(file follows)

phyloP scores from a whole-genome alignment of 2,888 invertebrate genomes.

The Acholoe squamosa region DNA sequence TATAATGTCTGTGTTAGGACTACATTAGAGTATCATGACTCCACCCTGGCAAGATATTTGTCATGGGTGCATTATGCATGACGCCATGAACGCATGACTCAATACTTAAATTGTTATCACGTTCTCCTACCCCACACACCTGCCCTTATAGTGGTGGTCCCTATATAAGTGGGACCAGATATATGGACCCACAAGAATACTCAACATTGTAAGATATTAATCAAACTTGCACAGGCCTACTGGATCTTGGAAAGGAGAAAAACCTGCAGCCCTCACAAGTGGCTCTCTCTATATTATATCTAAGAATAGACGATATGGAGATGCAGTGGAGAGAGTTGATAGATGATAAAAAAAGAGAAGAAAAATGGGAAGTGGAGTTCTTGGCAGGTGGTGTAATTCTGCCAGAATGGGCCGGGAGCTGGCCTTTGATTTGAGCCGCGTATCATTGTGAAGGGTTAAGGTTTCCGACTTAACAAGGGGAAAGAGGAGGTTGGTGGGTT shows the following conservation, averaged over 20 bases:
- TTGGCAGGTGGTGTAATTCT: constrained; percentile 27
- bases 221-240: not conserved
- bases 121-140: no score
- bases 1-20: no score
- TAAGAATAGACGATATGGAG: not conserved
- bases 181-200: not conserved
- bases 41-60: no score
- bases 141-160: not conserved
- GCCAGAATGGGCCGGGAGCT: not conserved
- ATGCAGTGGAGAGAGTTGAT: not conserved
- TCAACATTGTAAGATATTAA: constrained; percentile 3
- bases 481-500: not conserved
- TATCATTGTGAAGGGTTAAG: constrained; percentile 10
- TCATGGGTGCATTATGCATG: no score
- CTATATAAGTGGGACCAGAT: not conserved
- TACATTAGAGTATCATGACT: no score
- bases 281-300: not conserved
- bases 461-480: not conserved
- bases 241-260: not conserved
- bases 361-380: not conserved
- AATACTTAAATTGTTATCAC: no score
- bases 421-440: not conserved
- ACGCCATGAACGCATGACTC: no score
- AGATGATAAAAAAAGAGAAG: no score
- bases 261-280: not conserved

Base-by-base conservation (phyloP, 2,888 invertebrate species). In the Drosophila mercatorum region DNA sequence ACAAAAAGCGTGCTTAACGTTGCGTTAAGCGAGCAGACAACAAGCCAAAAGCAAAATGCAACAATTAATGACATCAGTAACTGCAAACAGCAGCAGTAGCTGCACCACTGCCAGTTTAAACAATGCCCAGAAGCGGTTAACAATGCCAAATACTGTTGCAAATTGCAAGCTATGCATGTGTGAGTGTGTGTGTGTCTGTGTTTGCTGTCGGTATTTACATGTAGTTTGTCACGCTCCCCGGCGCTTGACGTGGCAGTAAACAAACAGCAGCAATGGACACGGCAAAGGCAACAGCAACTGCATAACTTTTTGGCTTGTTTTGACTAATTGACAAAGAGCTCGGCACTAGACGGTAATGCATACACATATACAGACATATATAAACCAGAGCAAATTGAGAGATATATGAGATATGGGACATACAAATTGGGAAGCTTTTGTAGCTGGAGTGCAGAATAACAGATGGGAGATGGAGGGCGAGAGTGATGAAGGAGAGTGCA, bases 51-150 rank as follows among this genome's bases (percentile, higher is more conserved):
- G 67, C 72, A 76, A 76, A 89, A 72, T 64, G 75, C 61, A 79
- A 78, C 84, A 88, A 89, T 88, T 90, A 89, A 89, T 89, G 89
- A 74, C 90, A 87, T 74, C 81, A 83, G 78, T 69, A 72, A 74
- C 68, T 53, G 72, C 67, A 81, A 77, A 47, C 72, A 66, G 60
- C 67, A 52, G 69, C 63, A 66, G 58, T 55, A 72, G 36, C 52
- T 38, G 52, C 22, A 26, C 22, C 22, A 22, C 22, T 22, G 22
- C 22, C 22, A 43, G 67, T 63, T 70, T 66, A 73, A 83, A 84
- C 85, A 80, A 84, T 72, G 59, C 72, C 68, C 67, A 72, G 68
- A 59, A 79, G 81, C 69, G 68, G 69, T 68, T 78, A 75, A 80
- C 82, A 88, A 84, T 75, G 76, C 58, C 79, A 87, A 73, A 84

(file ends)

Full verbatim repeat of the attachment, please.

phyloP scores from a whole-genome alignment of 2,888 invertebrate genomes.

The Acholoe squamosa region DNA sequence TATAATGTCTGTGTTAGGACTACATTAGAGTATCATGACTCCACCCTGGCAAGATATTTGTCATGGGTGCATTATGCATGACGCCATGAACGCATGACTCAATACTTAAATTGTTATCACGTTCTCCTACCCCACACACCTGCCCTTATAGTGGTGGTCCCTATATAAGTGGGACCAGATATATGGACCCACAAGAATACTCAACATTGTAAGATATTAATCAAACTTGCACAGGCCTACTGGATCTTGGAAAGGAGAAAAACCTGCAGCCCTCACAAGTGGCTCTCTCTATATTATATCTAAGAATAGACGATATGGAGATGCAGTGGAGAGAGTTGATAGATGATAAAAAAAGAGAAGAAAAATGGGAAGTGGAGTTCTTGGCAGGTGGTGTAATTCTGCCAGAATGGGCCGGGAGCTGGCCTTTGATTTGAGCCGCGTATCATTGTGAAGGGTTAAGGTTTCCGACTTAACAAGGGGAAAGAGGAGGTTGGTGGGTT shows the following conservation, averaged over 20 bases:
- TTGGCAGGTGGTGTAATTCT: constrained; percentile 27
- bases 221-240: not conserved
- bases 121-140: no score
- bases 1-20: no score
- TAAGAATAGACGATATGGAG: not conserved
- bases 181-200: not conserved
- bases 41-60: no score
- bases 141-160: not conserved
- GCCAGAATGGGCCGGGAGCT: not conserved
- ATGCAGTGGAGAGAGTTGAT: not conserved
- TCAACATTGTAAGATATTAA: constrained; percentile 3
- bases 481-500: not conserved
- TATCATTGTGAAGGGTTAAG: constrained; percentile 10
- TCATGGGTGCATTATGCATG: no score
- CTATATAAGTGGGACCAGAT: not conserved
- TACATTAGAGTATCATGACT: no score
- bases 281-300: not conserved
- bases 461-480: not conserved
- bases 241-260: not conserved
- bases 361-380: not conserved
- AATACTTAAATTGTTATCAC: no score
- bases 421-440: not conserved
- ACGCCATGAACGCATGACTC: no score
- AGATGATAAAAAAAGAGAAG: no score
- bases 261-280: not conserved

Base-by-base conservation (phyloP, 2,888 invertebrate species). In the Drosophila mercatorum region DNA sequence ACAAAAAGCGTGCTTAACGTTGCGTTAAGCGAGCAGACAACAAGCCAAAAGCAAAATGCAACAATTAATGACATCAGTAACTGCAAACAGCAGCAGTAGCTGCACCACTGCCAGTTTAAACAATGCCCAGAAGCGGTTAACAATGCCAAATACTGTTGCAAATTGCAAGCTATGCATGTGTGAGTGTGTGTGTGTCTGTGTTTGCTGTCGGTATTTACATGTAGTTTGTCACGCTCCCCGGCGCTTGACGTGGCAGTAAACAAACAGCAGCAATGGACACGGCAAAGGCAACAGCAACTGCATAACTTTTTGGCTTGTTTTGACTAATTGACAAAGAGCTCGGCACTAGACGGTAATGCATACACATATACAGACATATATAAACCAGAGCAAATTGAGAGATATATGAGATATGGGACATACAAATTGGGAAGCTTTTGTAGCTGGAGTGCAGAATAACAGATGGGAGATGGAGGGCGAGAGTGATGAAGGAGAGTGCA, bases 51-150 rank as follows among this genome's bases (percentile, higher is more conserved):
- G 67, C 72, A 76, A 76, A 89, A 72, T 64, G 75, C 61, A 79
- A 78, C 84, A 88, A 89, T 88, T 90, A 89, A 89, T 89, G 89
- A 74, C 90, A 87, T 74, C 81, A 83, G 78, T 69, A 72, A 74
- C 68, T 53, G 72, C 67, A 81, A 77, A 47, C 72, A 66, G 60
- C 67, A 52, G 69, C 63, A 66, G 58, T 55, A 72, G 36, C 52
- T 38, G 52, C 22, A 26, C 22, C 22, A 22, C 22, T 22, G 22
- C 22, C 22, A 43, G 67, T 63, T 70, T 66, A 73, A 83, A 84
- C 85, A 80, A 84, T 72, G 59, C 72, C 68, C 67, A 72, G 68
- A 59, A 79, G 81, C 69, G 68, G 69, T 68, T 78, A 75, A 80
- C 82, A 88, A 84, T 75, G 76, C 58, C 79, A 87, A 73, A 84